"My first Cornish Ramble was a day of ups and downs, literally! I must have chosen to join the hilliest walk ever. But it was stunning, once I had got to the top of the next hill and finally caught my breath! I know this particular part of the coast fairly well, but this walk took me to places I had never seen as well as to some that brought back very fond memories.
Four of us met that day for the first time in preparation to walk together for a 15-mile coastal challenge, which sadly is on hold due to Covid-19. But new friendships have been formed and although we can't all walk together at the moment, we keep in touch and make each other laugh, keeping us buoyed up until we can.
My lasting memory from the walk was Jody's never failing positivity and enthusiasm in the face of the mud. Having made our way stumbling and laughing, some of us barefoot, through mud that topped our boots, I realised it paid off to be nearer the front of the group before more people traipsing through made it even boggier. I followed closely as Jody led us gallantly into the next field saying "it's okay, not too muddy". There was a noticeable sigh of relief as the message was passed back along the group. We stomped up the field for the final stretch, only to encounter another gateway full of mud. But Jody was not put off, she found a way around and by holding onto the gate post was able to elegantly swing out of view into the next field having successfully circumnavigated the worst of the mud. Being just behind her I heard the "oh" as she landed on the other side. How can one little noise convey so much? But those two letters told a story, a story of another mud experience yet to come.
The camaraderie as we all encouraged and supported each other, one at a time, to step off dry land into the quagmire was truly wonderful. With varying techniques attempted; slow and careful or as quick as possible, not one left the scene with clean boots (except the lady who took her boots off!). Every way led to squelches and squeals as the mud topped our boots again. But we all made it to dry land with cheers from our comrades. I will personally always be grateful to the gentleman, whose name I don't know, who caught me as I stumbled, preventing me from falling flat on my face into the delightful cowpat/mud mix I was wading through! When we finally got back to the start I was exhausted, but exhilarated and excited for our upcoming challenge.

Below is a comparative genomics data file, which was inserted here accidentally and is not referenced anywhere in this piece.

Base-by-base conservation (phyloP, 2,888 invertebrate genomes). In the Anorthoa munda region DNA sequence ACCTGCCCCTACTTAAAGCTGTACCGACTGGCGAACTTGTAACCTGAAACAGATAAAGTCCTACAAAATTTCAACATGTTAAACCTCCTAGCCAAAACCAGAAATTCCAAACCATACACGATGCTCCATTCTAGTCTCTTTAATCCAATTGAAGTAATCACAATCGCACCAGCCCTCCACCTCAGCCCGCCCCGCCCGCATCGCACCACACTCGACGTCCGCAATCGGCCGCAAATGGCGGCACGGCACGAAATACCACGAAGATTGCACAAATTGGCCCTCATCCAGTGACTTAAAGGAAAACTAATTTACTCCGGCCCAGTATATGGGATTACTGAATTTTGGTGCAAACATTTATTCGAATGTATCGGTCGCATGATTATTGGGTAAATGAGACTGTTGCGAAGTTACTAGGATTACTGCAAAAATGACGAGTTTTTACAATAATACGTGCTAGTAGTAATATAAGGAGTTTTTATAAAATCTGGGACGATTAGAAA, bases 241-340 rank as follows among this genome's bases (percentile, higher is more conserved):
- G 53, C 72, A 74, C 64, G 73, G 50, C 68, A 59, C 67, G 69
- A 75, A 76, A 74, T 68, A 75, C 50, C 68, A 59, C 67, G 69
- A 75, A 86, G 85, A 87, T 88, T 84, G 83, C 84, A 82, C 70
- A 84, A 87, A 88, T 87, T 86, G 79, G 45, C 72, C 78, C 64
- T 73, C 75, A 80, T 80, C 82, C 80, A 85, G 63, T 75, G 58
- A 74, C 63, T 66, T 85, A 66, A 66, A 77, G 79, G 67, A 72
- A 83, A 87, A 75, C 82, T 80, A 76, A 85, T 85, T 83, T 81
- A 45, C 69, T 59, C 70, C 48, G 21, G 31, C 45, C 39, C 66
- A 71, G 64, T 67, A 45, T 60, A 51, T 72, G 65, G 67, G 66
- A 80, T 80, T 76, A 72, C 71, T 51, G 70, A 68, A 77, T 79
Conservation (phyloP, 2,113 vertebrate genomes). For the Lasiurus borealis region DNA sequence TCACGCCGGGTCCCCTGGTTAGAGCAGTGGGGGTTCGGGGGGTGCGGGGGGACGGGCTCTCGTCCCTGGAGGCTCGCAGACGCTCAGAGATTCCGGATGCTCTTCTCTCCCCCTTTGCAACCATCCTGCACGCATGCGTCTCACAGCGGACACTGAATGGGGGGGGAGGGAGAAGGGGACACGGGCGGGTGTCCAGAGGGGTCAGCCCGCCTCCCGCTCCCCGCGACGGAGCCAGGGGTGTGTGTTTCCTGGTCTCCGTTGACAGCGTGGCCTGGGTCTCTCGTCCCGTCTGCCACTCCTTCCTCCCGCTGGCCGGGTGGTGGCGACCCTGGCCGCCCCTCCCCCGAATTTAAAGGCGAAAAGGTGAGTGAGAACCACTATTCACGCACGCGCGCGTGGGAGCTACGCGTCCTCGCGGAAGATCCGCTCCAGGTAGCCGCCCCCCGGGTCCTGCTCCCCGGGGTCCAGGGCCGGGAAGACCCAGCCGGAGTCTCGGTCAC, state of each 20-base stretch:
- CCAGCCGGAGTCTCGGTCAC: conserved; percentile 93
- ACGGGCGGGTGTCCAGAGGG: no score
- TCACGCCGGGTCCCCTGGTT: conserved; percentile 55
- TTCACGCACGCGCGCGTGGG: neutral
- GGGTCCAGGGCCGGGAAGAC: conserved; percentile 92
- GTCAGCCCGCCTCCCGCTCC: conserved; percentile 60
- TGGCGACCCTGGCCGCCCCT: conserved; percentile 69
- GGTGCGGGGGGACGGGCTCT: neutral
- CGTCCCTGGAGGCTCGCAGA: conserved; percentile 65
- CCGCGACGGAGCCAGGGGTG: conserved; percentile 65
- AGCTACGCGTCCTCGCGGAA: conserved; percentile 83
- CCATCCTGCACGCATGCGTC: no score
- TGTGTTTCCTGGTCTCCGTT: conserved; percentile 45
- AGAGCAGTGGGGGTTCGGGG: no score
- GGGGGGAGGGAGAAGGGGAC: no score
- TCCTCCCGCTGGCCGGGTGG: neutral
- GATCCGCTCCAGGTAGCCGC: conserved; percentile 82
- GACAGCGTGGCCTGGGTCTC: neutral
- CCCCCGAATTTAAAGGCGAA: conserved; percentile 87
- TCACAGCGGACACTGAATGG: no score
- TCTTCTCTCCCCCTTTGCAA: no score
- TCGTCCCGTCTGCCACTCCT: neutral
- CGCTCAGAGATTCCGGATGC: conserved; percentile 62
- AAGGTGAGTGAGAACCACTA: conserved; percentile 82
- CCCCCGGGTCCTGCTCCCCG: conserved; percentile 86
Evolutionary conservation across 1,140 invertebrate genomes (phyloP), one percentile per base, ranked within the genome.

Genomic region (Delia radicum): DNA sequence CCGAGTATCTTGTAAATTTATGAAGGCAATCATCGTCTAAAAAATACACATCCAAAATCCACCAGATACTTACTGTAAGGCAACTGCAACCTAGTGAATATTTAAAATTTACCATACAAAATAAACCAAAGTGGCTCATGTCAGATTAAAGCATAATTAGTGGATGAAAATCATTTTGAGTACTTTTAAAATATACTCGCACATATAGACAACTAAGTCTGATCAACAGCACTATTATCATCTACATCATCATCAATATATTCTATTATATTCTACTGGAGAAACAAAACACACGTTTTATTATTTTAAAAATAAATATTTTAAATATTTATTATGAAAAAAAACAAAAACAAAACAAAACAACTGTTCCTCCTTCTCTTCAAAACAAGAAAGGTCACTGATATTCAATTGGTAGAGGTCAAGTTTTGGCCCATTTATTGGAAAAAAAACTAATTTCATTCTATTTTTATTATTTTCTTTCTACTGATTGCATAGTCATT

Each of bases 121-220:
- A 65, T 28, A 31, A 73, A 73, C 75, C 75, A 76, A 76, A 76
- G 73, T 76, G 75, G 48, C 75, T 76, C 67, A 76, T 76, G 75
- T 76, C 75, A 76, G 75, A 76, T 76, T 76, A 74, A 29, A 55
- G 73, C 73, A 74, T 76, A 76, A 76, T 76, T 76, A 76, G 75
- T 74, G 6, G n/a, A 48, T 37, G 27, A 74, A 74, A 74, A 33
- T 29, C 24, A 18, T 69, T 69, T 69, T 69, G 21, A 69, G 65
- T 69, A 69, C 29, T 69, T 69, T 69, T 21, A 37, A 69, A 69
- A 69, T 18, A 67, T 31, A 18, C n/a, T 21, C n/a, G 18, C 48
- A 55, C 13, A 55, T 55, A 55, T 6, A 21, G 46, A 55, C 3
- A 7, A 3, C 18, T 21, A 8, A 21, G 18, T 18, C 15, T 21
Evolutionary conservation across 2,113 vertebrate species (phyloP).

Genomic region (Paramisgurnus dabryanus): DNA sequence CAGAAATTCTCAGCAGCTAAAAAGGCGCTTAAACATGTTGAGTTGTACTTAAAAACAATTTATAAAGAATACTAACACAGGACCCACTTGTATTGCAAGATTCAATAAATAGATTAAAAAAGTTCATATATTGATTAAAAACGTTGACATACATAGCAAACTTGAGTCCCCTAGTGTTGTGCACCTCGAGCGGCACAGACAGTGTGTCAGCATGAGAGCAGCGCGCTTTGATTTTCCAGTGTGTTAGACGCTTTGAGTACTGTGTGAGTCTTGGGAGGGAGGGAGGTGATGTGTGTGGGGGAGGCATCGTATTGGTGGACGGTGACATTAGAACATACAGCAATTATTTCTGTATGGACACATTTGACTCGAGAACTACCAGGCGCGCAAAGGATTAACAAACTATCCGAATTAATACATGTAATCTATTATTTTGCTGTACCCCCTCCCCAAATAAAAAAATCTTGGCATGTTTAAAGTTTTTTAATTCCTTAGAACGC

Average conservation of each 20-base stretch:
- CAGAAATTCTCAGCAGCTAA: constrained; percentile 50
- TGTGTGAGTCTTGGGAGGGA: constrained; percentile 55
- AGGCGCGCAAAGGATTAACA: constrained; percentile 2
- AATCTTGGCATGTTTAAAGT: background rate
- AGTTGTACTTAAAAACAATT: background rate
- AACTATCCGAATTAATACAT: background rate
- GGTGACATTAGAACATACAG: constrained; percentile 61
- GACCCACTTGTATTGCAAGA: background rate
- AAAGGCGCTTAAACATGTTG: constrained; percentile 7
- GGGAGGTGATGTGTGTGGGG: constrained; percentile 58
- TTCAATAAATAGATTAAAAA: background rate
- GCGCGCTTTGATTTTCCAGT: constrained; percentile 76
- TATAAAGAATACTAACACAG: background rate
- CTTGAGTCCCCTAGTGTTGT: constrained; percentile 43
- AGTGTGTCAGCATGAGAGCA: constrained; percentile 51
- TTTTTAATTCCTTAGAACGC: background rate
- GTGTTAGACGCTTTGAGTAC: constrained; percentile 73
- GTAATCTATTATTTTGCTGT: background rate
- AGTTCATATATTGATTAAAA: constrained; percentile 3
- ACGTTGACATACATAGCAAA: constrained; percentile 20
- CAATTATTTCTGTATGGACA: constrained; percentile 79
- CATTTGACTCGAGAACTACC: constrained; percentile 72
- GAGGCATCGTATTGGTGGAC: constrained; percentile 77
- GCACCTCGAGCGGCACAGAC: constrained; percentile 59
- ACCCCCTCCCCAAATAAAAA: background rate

Right now I just look forward to getting out on more adventures with Jody and our little walking gang. The power of walking, easy company and our beautiful county should never be underestimated. Thanks Jody, we will be back for more."
I think that wonderful testament and recollection of our time in St. Just perfectly sums this ramble up. It almost felt, strangely, like we knew it could be our last ramble as a group for a while. The joy between us all was palpable and stayed with me for a long while after we had completed the walk, said our fond farewells and went on our merry ways. Although I enjoy every single one of the rambles I organise as well as the people who come along, there was something special about the St. Just walk and it is one I will always remember fondly.
Although it may be a while before we can all go rambling as a group together again, I have many wonderful memories of the walks we have conquered already, and continue to share these over on the Cornish Ramblings Instagram page (be sure to follow!) to remind you of the many adventures we have had, and hopefully, the many more yet to come.
Watch this space...
"Jody is the most warm and receiving person you could possibly have to guide you on a walk. She effortlessly brings together a group of random people (who may or may not know each other ) and guides us all on a brilliant, laughter filled walk. The joy of not having to think of a plan, a route and just to be able to breathe in the scenery is pure gold. I look forward to many more walks with this fab woman." Clare Savage, one of the four mud musketeers.